Just when you begin to lose faith—when you’ve waited in enough interminable lines for a driver’s license renewal or when you’ve watched Congress operate for about four seconds—you’re reminded that your tax dollars come with some good stuff, too. Like pretty much unlimited access to U.S. Presidents’ personal and official files.

January is a quiet time of year at the Franklin D. Roosevelt Presidential Library and Museum in Hyde Park, as it is at most upstate New York tourist attractions. Not only did that mean a solo tour of the 98-year-old house, but it also meant relatively solo access to the research room in the visitors’ center. So it was an optimal time for sifting through FDR’s old junk, and let’s just say old 32 was a bit of a hoarder.

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Ben and Sam answer listener emails about how the Reds might save some money on Aroldis Chapman, whether certain teams might benefit more from framing than others, and where we would rank Marvin Miller in the pantheon of important historical baseball figures.

Ben and Sam answer listener emails about how the Reds might save some money on Aroldis Chapman, whether certain teams might benefit more from framing than others, and where we would rank Marvin Miller in the pantheon of important historical baseball figures.

Episode 90: "The Cheapskate Approach to Aroldis Chapman/The Phillies and Framing/Ranking Baseball Figures By Historical Importance"

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One of our founders delivers a BP PowerPoint presentation to a group of publishers, and to you.

Baseball Prospectus has been around for awhile. And while we're very proud of the work we're doing today, we're also proud of the work we've done in the past. Some of you have been reading BP since the beginning. Others have subscribed more recently. Maybe some of you are visiting for the first time for our Free Friday promotion and don't know anything about us. Regardless of how long you've had a subscription (or whether you have one at all), if you want to brush up on our history and progression from unknown outsiders to respected publishers of intelligent, irreverent baseball commentary, watching this video would not be a bad idea.

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January 26, 2012 3:00 am

Inside The Park: Why We Want Players to Remember the Past

10

Bradford Doolittle

We shouldn't be surprised when players don't show the same appreciation for baseball history we do, but sometimes the truth still hurts.

In sports, familiarity is more of the heart than the mind. As player valuation becomes uniformly sophisticated across baseball, familiarity has become a non-factor. The new wave of decision makers are as versed in Wall Street jargon as they are in scout speak and aren't too prone to sentiment. (Nor should they be.) The Theo Epsteins and Andrew Friedmans of the world are savvy enough to avoid communicating to fans in those terms, but the mindset is still there. Players are assets, and transactions are opportunities to add value to the franchise. The bond between a player and the team's fan base may be given lip service in the media, but in reality, it matters not at all, or very little. As for the players, the bottom line is almost always the ultimate deciding factor—he's going to go where the dollars flow.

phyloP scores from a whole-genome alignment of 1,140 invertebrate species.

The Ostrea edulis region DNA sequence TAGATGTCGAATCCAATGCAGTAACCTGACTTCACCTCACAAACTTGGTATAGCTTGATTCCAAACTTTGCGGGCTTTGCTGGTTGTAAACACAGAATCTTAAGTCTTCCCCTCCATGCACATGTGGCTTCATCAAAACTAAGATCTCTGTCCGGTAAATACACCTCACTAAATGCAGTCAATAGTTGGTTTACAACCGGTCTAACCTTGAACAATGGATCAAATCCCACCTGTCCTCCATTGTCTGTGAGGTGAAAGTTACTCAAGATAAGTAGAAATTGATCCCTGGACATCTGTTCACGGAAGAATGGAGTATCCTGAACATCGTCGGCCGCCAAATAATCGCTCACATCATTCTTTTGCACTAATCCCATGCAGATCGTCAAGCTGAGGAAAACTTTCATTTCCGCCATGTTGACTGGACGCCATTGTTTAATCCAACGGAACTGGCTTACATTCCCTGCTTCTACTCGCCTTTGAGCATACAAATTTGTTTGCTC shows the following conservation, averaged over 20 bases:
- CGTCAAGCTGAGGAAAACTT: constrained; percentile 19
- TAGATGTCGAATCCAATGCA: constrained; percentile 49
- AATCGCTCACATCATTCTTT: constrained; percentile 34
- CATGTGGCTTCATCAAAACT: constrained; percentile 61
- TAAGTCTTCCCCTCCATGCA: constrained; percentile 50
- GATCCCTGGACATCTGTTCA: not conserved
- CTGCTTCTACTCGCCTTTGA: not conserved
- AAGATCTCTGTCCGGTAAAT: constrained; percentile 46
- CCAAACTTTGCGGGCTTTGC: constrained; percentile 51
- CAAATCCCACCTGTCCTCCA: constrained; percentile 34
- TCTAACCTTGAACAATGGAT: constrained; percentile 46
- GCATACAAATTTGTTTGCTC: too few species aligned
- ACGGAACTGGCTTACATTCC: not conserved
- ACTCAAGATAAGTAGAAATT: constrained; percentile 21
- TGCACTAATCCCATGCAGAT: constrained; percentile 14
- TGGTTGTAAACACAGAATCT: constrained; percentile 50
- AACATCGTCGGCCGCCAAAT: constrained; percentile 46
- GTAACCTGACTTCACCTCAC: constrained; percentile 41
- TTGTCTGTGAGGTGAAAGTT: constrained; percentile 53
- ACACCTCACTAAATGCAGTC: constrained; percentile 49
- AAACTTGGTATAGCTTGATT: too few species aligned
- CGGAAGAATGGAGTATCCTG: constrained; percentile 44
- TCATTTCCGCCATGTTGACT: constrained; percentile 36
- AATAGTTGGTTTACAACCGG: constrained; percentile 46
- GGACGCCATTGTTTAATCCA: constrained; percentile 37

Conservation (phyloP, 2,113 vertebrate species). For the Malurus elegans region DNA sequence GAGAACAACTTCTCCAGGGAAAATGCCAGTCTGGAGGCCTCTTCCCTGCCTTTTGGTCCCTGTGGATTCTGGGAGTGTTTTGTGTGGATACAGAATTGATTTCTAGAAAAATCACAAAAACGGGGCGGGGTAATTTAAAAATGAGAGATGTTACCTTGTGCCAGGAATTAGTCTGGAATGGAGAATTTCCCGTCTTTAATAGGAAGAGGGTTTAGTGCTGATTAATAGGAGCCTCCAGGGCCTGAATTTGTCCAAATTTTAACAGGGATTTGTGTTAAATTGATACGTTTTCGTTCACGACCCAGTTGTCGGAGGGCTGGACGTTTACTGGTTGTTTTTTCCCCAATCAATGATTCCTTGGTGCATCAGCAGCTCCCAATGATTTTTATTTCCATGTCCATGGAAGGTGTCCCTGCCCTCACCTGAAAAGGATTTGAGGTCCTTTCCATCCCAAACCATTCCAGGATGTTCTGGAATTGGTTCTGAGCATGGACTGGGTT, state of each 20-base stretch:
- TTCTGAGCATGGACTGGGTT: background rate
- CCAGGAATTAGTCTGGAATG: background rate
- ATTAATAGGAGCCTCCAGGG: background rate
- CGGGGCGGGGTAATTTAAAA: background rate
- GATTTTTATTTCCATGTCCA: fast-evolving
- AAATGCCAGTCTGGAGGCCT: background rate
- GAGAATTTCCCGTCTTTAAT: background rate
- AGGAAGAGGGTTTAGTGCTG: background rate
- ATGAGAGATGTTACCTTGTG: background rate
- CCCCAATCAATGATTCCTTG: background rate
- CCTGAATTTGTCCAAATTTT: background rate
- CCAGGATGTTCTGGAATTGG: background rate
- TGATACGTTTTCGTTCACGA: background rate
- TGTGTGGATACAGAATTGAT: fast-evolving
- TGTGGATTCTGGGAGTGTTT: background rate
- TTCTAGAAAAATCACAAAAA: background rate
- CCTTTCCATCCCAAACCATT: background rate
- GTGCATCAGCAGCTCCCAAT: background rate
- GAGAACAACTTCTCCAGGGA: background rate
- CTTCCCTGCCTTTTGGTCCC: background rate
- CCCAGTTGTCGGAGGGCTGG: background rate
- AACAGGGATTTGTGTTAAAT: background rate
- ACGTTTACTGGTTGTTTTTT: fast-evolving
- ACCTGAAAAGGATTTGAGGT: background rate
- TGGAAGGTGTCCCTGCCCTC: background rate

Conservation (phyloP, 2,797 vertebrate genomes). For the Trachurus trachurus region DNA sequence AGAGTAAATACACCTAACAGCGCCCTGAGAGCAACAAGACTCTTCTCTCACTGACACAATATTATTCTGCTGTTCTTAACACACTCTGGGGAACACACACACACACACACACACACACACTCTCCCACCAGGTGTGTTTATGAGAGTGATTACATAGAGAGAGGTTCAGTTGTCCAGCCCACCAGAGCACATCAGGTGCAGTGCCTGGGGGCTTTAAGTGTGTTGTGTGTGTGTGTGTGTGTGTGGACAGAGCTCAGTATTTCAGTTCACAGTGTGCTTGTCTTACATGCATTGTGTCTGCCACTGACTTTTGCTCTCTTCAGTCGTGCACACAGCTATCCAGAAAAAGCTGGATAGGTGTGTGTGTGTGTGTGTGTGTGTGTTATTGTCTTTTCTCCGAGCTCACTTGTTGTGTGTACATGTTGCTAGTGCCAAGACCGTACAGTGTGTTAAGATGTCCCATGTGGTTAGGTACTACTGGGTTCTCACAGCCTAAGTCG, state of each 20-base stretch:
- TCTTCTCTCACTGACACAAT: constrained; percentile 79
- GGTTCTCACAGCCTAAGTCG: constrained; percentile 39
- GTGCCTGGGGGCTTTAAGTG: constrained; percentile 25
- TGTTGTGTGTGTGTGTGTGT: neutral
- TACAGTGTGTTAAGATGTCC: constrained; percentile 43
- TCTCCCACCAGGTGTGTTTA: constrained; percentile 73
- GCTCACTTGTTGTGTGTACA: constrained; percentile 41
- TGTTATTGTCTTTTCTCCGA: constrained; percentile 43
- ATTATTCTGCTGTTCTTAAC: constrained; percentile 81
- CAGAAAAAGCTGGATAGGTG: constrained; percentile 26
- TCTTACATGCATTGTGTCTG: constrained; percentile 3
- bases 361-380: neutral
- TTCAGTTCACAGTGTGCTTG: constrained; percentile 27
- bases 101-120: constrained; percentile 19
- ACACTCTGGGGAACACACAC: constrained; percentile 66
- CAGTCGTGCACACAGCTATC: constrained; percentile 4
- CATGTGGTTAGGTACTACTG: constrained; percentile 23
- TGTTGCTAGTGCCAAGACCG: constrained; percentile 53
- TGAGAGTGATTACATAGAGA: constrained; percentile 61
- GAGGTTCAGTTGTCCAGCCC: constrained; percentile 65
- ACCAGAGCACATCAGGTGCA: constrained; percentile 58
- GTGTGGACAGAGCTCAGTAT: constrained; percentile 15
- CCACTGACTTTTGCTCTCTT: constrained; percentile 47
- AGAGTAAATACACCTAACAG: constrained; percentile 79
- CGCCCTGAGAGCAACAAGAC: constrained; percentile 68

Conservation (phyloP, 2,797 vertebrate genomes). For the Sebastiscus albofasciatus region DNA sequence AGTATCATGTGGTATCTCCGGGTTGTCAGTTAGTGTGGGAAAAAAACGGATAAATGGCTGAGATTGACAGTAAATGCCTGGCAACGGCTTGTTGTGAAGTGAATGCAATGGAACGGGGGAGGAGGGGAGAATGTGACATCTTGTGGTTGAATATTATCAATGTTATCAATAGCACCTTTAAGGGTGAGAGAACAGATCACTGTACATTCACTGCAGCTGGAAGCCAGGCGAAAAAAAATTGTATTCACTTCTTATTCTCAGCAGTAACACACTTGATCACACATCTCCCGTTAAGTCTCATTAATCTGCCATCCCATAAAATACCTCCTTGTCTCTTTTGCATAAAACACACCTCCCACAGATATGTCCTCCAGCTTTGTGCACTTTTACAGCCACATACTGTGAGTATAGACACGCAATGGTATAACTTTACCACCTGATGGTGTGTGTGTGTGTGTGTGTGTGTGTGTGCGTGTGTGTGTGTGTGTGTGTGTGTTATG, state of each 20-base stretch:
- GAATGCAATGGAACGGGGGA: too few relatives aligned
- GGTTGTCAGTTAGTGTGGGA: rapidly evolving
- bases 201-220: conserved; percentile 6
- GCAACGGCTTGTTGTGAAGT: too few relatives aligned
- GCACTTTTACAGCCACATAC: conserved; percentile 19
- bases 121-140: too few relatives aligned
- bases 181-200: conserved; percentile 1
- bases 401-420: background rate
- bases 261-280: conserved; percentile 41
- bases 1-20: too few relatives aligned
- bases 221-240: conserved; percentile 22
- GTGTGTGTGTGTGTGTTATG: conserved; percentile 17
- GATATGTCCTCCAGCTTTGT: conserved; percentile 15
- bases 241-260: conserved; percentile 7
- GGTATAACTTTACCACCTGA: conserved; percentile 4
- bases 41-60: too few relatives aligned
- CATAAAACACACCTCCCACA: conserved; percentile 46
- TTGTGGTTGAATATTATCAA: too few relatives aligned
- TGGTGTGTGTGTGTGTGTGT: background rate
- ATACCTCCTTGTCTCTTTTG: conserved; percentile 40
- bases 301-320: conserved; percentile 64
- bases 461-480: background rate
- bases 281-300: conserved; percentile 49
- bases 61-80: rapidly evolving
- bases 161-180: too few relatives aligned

Sometimes, the sentimental and the pragmatic line up nicely. That's what I was thinking when the first messages popped up in my Twitter stream this week bearing the news of Prince Fielder's new contract in Detroit. The kneejerk reaction of many was that the deal was absurdly bloated. (It was.) Others thought Detroit moved well ahead of the competition in the AL Central. (As a Royals fan, that was my second thought.) If you're a Tigers fan, you might have jumped up on your desk and started doing the Dougie. (Can't blame you.) Me, I just thought it was cool that Prince was going to play for the same team on which his father made a name for himself. It's not clear why I should care.

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How one man came to support a borderline statistical candidate for the Hall of Fame whose other contributions strengthen his case.

My first memory about Minnie Minoso stems from 1977, on one of those bright afternoons when I had talked my grandfather into stopping at the dime store on the town square in Red Oak, Iowa. It's just as Sinclair Lewis as it sounds. The store sold baseball cards, and I was working on my Topps collection that summer by picking up four or five 10-cent packs at a time. Not everything at the dime store actually cost a dime, but fifteen baseball cards and one rock-hard piece of bubble gum did, and they came bundled in colorful wax wrappers that I liked so much that I refused to throw them away. My parents didn't give a rip about sports, but my grandfather had played second base in Class-B ball in southwest Iowa in the 1920s and understood what baseball could mean to a young boy. He was glad to fork over change for the cards.

Red Oak had, and still has, the type of rustic town square that was once the primary business district of small midwestern towns. Some communities have courthouses stuck in the middle of their square, but Red Oak has trees, a fountain, and a park. That day, I sat in the grass opening my cards, stuffing the gum in my mouth one piece at a time, while my grandfather lounged on a bench under a tree talking to a fellow retired farmer, who wore a green John Deere hat. The names on the cards didn't mean much to me at the time—it hadn't been that long since I had learned to read—but I loved the team names, the pictures, and of course, the numbers on the back. Suddenly I came across card No. 232 from the 1977 Topps set: